ARC Review: Violet Grenade by Victoria Scott

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DOMINO: A girl with blue hair and a demon in her mind.

CAIN: A stone giant on the brink of exploding.

MADAM KARINA: A woman who demands obedience.

WILSON: The one who will destroy them all.

When Madam Karina discovers Domino in an alleyway, she offers her a position inside her home for entertainers in secluded West Texas. Left with few alternatives and an agenda of her own, Domino accepts. It isn’t long before she is fighting her way up the ranks to gain the madam’s approval. But after suffering weeks of bullying and unearthing the madam’s secrets, Domino decides to leave. It’ll be harder than she thinks, though, because the madam doesn’t like to lose inventory. But then, Madam Karina doesn’t know about the person living inside Domino’s mind. Madam Karina doesn’t know about Wilson.

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3.5/5 Stars

***I received this eARC as a gift in exchange for an honest review via NetGalley & Entangled.

+++Some scenes might be triggers for assault and/or violence

Violet Grenade is unexpected. It’s dark and twisted, sinister and honest and raw. There’s so much going on in here, so much pain and torment, so much that is unfair. 

THINGS I LIKED:

  • Domino believes she’s a monster. She has a past that will make your skin crawl and you’ll feel more than a little sick to your stomach when the truth comes out. There’s just enough to keep you on edge. Throughout the book, there are hints, little flashes of information that are gripping, blunt, and brutal. The need to know becomes a compulsion. I HAD TO KNOW. The scars on her arms, why Wilson manifested, the foreboding and constant allusions to an ugly and unforgivable past. Victoria Scott is an expert at building anticipation. It gets under your skin.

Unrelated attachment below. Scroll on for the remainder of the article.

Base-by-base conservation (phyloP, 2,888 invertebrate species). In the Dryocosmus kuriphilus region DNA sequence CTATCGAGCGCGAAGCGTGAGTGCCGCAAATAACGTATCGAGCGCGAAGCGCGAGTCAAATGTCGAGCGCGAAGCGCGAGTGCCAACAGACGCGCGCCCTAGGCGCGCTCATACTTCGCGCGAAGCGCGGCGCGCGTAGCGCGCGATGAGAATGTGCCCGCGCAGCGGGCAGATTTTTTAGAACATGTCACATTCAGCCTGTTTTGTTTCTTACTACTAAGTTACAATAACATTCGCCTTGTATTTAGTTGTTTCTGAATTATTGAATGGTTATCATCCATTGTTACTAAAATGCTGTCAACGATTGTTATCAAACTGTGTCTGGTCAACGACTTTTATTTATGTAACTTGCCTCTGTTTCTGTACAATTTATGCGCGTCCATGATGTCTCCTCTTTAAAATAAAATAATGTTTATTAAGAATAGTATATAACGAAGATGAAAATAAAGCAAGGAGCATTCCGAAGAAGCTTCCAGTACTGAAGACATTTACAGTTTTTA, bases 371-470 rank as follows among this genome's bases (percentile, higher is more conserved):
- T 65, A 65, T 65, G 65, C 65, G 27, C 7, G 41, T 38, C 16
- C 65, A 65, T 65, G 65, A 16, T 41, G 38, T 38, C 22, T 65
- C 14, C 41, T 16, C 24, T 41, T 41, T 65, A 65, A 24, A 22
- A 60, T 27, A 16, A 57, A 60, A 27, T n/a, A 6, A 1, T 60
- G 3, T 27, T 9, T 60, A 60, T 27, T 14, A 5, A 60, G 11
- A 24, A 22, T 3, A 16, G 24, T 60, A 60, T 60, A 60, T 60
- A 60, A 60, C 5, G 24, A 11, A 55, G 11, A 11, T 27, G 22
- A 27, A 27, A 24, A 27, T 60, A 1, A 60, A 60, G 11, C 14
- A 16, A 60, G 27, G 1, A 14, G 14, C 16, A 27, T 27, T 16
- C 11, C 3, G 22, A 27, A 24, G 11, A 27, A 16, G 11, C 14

• A different portrayal of trafficking and extortion. Many times we think of trafficking as young girls or boys being abducted and forced into servitude/usually sexual in nature. What doesn’t get talked about enough is how people of specific walks of life are targeted and manipulated, they’re sold on an idea of a better life and before they know it, they can’t escape. Domino, like many of the other flowers, was homeless. She was vulnerable and a target. It’s not hard to persuade someone who rarely has a roof over their head or food to eat to go with someone at the prospect of safety, making money, a home, or even love. Madam Karina is the worst kind of villain because she’s real. She’s walking the streets right now. Her, and others like her, are predators. While Madam Karina has her own demons that make her the psychologically messed up person she is, she’s smart, she’s vindictive, and calculated. She makes these decisions, she knows what she’s doing, and that is inexcusable. 
  • The romance. Domino and Cain are beautifully broken but complete each other. They both had monstrous demons like guilt and fear that eat away at their souls, but inside, they’re good people who want nothing more than to be loved. Their romance is a slow-building realization. It’s imperfect and complicated. It’s right for them.